These organoids are a revolutionary in-vitro methodology that allows a study of the brain that has never been possible before. Studying organic, human brain tissue would require open neurosurgery of a live participant, which would put any participant at considerable risk and would potentially put someone at risk of death. Cerebral organoids allow for the study of this same brain tissue and the analysis of genetic components of pathology, but there are still ethical concerns that accompany it. In 2022, a study published Neuron examined the sentience of these cerebral organoids. The cerebral cortex is crucial for decision-making and complex cognitive ability, and these organoids make up the same layers of the cortex on a cellular level. This study embedded a cerebral organoid, derived from a “typical” human, into a game world via a “high-density multielectrode array” (Kagan et al., 2022). In other words, they connected the organoid to a video game. The game was Pong, the first arcade video game. The organoid was probed with an electrode to measure the electrical signal. The results indicated that neural signals were being sent within the organoid and it played the game against a computerized bot (Kagan et al., 2022). So now the question exists, are these organoids sentient and conscious? Are they the key to understanding complex brain mechanisms that can change how we approach psychology and biology? If these creations are conscious, are they ethical to use without their consent? These are the questions being asked, and the world of academia is searching for the answers.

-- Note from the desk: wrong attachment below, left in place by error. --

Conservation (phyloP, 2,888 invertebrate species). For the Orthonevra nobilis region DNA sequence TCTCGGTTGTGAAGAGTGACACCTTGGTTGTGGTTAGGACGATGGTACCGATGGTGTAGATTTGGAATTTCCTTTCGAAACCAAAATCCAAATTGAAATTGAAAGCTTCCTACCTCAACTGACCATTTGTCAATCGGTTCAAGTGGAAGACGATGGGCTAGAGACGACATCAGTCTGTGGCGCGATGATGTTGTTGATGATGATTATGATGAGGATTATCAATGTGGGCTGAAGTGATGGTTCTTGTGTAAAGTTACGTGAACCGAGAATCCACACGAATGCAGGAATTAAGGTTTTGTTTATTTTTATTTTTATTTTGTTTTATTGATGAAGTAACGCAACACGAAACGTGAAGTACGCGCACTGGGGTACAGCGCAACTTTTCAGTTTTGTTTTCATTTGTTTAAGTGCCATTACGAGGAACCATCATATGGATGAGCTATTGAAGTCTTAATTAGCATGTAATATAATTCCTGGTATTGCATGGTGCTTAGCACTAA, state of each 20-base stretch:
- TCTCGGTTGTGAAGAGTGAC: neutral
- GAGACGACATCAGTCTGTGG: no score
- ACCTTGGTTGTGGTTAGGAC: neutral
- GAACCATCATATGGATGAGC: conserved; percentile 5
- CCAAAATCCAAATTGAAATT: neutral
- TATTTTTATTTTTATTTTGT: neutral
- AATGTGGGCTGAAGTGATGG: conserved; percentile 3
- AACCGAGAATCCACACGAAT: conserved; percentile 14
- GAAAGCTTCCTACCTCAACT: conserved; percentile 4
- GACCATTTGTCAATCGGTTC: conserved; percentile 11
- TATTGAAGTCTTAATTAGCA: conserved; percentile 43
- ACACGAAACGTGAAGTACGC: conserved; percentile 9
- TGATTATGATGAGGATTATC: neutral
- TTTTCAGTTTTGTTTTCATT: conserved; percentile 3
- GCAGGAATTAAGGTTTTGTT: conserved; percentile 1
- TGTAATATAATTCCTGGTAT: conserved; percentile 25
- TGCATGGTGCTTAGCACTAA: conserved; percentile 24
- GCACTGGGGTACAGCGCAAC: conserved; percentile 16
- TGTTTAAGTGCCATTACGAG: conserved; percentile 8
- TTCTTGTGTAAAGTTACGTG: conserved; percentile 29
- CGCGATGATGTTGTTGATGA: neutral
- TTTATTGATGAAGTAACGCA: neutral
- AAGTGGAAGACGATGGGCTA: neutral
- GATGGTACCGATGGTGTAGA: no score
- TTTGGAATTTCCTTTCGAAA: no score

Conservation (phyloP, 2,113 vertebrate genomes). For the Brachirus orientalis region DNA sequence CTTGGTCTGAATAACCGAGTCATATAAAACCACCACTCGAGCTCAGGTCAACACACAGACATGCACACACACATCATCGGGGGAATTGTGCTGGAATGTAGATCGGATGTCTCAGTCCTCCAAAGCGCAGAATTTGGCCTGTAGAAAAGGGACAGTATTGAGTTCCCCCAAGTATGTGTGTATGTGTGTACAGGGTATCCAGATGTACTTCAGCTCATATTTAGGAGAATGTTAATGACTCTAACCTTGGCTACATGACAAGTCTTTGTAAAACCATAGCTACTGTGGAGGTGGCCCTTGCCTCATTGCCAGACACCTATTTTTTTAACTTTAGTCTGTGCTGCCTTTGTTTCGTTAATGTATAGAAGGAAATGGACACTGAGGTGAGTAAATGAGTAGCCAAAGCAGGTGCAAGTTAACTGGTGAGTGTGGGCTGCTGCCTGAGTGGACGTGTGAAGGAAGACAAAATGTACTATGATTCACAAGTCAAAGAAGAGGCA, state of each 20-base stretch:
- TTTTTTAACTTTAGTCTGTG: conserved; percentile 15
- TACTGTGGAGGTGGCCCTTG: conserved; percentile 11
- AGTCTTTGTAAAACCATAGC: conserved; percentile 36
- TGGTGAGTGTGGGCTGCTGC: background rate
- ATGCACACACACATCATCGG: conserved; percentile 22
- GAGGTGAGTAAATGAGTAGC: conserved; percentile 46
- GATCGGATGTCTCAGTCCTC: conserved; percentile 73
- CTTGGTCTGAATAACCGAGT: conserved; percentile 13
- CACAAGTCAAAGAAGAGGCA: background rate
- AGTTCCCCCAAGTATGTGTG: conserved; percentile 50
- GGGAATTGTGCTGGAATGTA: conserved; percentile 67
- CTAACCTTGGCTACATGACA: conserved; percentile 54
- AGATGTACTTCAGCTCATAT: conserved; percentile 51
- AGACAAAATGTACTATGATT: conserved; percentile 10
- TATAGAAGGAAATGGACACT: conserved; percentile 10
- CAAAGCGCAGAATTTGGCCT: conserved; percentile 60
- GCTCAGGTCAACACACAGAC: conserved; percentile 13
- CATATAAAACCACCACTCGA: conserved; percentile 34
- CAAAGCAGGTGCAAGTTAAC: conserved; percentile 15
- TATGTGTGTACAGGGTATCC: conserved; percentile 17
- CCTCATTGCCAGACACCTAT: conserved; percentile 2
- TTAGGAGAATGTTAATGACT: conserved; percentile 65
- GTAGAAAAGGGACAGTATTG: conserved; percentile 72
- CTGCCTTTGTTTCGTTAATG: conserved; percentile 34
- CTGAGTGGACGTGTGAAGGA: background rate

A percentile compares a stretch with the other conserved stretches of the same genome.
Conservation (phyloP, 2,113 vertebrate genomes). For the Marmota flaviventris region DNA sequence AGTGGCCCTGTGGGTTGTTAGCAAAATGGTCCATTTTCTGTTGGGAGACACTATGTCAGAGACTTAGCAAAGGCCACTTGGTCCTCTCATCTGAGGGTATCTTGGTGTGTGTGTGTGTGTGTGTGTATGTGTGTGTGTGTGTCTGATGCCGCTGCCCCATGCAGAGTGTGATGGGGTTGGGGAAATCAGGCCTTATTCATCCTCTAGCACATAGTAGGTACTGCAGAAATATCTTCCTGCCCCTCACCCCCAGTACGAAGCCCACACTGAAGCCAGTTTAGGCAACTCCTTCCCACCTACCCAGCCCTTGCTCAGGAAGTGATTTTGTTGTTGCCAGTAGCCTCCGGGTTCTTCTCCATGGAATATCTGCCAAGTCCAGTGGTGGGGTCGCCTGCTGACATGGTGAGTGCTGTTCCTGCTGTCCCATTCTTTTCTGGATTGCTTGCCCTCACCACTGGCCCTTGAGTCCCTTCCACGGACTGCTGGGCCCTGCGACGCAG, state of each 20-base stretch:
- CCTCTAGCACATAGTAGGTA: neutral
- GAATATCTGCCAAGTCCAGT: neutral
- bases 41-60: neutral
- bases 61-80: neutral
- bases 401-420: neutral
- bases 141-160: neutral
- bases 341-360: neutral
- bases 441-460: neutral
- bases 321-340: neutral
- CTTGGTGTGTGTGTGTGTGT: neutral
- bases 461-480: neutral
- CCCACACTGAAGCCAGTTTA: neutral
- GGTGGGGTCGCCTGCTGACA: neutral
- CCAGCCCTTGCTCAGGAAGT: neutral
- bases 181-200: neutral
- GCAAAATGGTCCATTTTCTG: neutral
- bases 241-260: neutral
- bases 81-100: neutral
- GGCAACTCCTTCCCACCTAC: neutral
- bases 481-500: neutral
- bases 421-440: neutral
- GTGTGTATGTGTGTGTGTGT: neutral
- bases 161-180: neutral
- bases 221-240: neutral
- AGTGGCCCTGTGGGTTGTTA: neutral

Works Cited

Chiaradia, I., & Lancaster, M. A. (2020). Brain organoids for the study of human neurobiology at the interface of in vitro and in vivo. Nature Neuroscience, 23(12), 1496–1508. https://doi.org/10.1038/s41593-020-00730-3


Fair, S. R., Schwind, W., Julian, D. L., Biel, A., Guo, G., Rutherford, R., Ramadesikan, S., Westfall, J., Miller, K. E., Kararoudi, M. N., Hickey, S. E., Mosher, T. M., McBride, K. L., Neinast, R., Fitch, J., Lee, D. A., White, P., Wilson, R. K., Bedrosian, T. A., Koboldt, D. C., Hester, M. E. (2023). Cerebral organoids containing an AUTS2 missense variant model microcephaly. Brain: a journal of neurology, 146(1), 387–404. https://doi.org/10.1093/brain/awac244 


Kagan, B. J., Kitchen, A. C., Tran, N. T., Habibollahi, F., Khajehnejad, M., Parker, B. J., Bhat, A., Rollo, B., Razi, A., & Friston, K. J. (2022). In vitro neurons learn and exhibit sentience when embodied in a simulated game-world. Neuron, 110(23), 3952-3969.e8. https://doi.org/10.1016/j.neuron.2022.09.001


Kathuria, A., Lopez-Lengowski, K., Jagtap, S. S., McPhie, D., Perlis, R. H., Cohen, B. M., & Karmacharya, R. (2020). Transcriptomic Landscape and Functional Characterization of Induced Pluripotent Stem Cell–Derived Cerebral Organoids in Schizophrenia. JAMA Psychiatry, 77(7), 745. https://doi.org/10.1001/jamapsychiatry.2020.0196


Notaras, M., Lodhi, A., Dündar, F., Collier, P., Sayles, N. M., Tilgner, H., Greening, D., & Colak, D. (2022). Schizophrenia is defined by cell-specific neuropathology and multiple neurodevelopmental mechanisms in patient-derived cerebral organoids. Molecular Psychiatry, 27(3), 1416–1434. https://doi.org/10.1038/s41380-021-01316-6


Takahashi, K., & Yamanaka, S. (2006). Induction of Pluripotent Stem Cells from Mouse Embryonic and Adult Fibroblast Cultures by Defined Factors. Cell, 126(4), 663–676. https://doi.org/10.1016/j.cell.2006.07.024